This in-depth needs assessment is part of a series of reports focusing on civil society needs in four distinct countries as it relates to preparing for and preventing internet shutdowns. These assessments sought to better understand the nuanced ways in which internet shutdowns occur in different countries, including:
- Patterns and trends in technical mechanisms used in specific places to shut down the internet;
- Political and social triggering events and government for shutting down the internet;
- Perceptions of the wider impact of shutdowns on economies and societies;
- Differential impacts that shutdowns have on specific vulnerable groups and marginalized populations;
- Laws and regulations that contribute to an enabling environment for internet shutdowns and inhibit advocacy related to censorship and internet shutdowns;
- Perceptions about future risk of internet shutdowns; and
- Perceptions about civil society preparedness and advocacy capacity in areas such as awareness-raising and stakeholder engagement, documentation of impact and network measurement, circumvention strategies and protection of vulnerable communities, and legal capacity to engage in litigation.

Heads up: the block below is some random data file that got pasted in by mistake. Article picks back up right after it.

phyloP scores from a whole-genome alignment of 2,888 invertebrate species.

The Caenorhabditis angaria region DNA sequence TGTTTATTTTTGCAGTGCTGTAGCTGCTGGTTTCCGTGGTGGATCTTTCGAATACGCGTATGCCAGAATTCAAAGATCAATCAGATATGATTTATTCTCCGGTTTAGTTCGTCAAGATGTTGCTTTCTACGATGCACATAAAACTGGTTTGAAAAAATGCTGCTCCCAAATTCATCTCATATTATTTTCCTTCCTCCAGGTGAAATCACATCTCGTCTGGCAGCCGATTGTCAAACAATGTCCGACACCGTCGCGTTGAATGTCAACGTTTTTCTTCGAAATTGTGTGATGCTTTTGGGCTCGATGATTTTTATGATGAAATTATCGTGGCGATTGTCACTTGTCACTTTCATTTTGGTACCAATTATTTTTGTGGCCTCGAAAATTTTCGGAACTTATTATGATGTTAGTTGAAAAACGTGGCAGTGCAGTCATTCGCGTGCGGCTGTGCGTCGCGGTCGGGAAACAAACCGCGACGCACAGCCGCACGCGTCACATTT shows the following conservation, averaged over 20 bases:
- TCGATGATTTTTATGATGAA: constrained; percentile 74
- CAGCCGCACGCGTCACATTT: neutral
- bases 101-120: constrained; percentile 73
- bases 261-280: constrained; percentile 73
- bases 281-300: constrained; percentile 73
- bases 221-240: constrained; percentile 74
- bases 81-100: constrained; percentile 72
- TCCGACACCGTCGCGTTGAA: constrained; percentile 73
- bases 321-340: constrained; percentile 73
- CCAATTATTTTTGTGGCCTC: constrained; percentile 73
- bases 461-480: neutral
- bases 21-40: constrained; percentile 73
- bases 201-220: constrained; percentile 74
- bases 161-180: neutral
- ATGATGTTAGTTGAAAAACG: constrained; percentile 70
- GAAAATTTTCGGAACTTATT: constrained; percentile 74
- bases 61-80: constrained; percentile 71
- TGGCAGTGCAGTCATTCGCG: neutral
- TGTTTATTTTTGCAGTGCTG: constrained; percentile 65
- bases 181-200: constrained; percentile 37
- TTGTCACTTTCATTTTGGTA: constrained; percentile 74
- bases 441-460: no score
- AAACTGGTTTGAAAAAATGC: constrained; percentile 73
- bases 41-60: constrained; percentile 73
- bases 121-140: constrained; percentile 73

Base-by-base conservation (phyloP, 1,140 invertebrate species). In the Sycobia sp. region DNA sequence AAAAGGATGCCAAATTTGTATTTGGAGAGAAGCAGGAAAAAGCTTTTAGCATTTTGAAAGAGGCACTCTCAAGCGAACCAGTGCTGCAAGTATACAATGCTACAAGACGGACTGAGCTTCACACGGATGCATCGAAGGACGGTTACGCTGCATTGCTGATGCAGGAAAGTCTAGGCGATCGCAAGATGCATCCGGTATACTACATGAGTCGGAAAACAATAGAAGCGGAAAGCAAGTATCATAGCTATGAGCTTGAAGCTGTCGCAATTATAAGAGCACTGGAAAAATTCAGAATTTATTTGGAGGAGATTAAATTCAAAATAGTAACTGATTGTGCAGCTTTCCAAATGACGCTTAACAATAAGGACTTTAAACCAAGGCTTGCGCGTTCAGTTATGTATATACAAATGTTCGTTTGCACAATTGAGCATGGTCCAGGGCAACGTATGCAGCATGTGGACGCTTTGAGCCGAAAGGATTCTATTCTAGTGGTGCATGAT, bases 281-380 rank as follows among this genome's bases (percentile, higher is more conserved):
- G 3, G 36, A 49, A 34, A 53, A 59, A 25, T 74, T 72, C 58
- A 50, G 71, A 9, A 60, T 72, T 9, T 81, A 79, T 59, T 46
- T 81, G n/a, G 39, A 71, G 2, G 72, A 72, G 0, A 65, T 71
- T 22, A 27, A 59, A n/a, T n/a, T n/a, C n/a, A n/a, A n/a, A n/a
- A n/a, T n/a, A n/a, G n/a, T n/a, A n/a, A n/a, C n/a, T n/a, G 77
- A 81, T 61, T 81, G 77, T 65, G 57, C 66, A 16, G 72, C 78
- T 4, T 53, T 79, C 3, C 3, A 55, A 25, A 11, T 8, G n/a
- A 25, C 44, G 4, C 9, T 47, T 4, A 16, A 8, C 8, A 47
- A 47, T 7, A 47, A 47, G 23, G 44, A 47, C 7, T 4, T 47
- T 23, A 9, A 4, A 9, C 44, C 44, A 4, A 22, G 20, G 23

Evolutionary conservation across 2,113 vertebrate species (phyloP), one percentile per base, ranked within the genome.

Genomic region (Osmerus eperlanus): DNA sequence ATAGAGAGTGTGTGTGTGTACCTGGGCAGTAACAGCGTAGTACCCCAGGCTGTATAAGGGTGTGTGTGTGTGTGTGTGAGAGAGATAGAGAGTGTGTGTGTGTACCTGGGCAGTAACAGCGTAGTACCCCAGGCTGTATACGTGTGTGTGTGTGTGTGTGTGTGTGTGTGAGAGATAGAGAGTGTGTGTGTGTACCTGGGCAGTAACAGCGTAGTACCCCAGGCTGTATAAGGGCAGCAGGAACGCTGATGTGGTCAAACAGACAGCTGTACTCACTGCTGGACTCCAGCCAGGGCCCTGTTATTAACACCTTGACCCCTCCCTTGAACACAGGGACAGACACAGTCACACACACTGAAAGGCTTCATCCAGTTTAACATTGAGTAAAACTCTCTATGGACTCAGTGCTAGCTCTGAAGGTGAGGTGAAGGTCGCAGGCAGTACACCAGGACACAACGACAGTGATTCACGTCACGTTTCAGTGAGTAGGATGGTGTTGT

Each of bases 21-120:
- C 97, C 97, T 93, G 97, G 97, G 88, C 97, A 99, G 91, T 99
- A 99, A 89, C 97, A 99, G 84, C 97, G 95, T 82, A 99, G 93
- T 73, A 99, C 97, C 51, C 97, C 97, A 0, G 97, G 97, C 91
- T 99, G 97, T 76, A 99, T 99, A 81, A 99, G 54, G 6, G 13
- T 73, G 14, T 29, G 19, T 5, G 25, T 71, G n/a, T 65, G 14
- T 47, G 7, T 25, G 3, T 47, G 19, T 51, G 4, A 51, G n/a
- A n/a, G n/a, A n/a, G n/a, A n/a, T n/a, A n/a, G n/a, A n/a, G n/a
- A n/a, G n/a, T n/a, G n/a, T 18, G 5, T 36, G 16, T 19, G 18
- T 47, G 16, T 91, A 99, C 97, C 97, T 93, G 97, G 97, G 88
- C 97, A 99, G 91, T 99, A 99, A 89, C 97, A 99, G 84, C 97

This research is meant to not only inform global audiences about specific shutdown threats and civil society perceptions in these countries, but also to serve as a starting point to collaboratively develop national advocacy strategies and engage in deliberate outreach, training, and resource development to target identified challenges and needs in each country. The recommendations included at the end of the report are based on collective reflections and determinations of key needs and strategic priorities of the Senegalese “Prepare & Prevent” network. These recommendations are currently being implemented through Internews’ OPTIMA project, and we encourage interested parties to contact the authors to participate in coalition activities and to support this work.